[ Maa for place of healthy cattle]
Enonkishu Conservancy is committed to sustainable rangeland management that allows space and resources for all people, cattle, and wildlife. To achieve this it seeks a balance between conservation of the ecosystem and appropriate enterprise for the resident Maasai communities. Enonkishu is adopting a unique approach to conserving land by creating a viable livestock enterprise through a Holistic Management (HM) Approach. Through HM, Enonkishu intends to improve productivity of the livestock in the region,
improve livelihoods and maintain heritage.
Community led conservation, looking after the heritage, people and the natural resources of an increasingly fragile ecosystem on the edge of the Mara Serengeti Ecosystem.
Local leadership and engagement, maintaining Maasai heritage and traditional values of pastoralists
Enabling partnerships and improving livelihoods
Regenerative grazing protecting livestock, wildlife and their habitats
Enonkishu is a locally led initiative employing a triple bottom line approach; People (Social-Community), Profit (Economics-Business), Planet (Land, Water, Wildlife) with Holistic Management (HM) as the basis of the initiative. All components are interlinked and have an adaptive management style of thinking that uses a learning by doing culture within the conservancy.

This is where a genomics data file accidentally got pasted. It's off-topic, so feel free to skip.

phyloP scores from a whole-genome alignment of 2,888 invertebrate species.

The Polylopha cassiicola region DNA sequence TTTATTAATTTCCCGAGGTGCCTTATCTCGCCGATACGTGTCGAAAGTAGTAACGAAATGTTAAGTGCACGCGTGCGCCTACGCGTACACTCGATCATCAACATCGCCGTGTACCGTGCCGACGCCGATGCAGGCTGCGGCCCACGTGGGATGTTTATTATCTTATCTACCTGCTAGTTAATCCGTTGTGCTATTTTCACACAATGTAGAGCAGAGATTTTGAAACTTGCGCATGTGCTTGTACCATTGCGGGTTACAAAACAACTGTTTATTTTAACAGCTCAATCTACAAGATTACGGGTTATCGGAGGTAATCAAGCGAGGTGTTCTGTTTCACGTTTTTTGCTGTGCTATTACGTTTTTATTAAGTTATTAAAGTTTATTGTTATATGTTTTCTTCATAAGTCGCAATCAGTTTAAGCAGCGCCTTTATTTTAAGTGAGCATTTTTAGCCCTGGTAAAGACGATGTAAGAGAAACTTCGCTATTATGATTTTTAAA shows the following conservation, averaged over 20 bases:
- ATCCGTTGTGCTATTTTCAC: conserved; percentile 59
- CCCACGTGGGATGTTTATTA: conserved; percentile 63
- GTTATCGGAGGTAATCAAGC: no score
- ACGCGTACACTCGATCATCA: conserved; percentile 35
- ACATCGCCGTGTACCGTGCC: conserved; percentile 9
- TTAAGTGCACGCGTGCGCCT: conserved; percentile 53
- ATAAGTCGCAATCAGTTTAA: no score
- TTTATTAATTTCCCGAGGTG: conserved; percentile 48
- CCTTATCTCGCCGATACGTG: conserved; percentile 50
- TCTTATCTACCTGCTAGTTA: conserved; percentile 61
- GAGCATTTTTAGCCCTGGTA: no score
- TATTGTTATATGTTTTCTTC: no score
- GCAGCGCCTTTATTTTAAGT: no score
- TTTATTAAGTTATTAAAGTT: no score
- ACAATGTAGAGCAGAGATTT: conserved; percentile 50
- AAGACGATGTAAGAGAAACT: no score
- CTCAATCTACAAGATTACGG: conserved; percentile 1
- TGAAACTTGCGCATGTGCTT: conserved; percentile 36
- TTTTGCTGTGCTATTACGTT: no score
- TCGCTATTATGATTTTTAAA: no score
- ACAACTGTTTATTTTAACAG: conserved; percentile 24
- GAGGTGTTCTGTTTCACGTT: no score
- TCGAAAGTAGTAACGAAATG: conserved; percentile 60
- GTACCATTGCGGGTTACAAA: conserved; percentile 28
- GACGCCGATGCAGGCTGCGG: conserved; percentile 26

Enonkishu Conservancy, on the northern boundary of the Mara-Serengeti Ecosystem has developed a strategy for a culturally relevant context to apply to conservation. Right on the edge of human settlement and arable farmland, the conservancy is used as a demonstration site for sustainable rangeland management.
Over the last five years, cattle have been utilized as a tool to rehabilitate degraded grassland and progress has been monitored. The resilient ecosystem of Enonkishu has responded well to the implementation of mobile bomas, additional artificial water points, efforts to control erosion and a stringent grazing plan designed to maximize available forage for wildlife and livestock.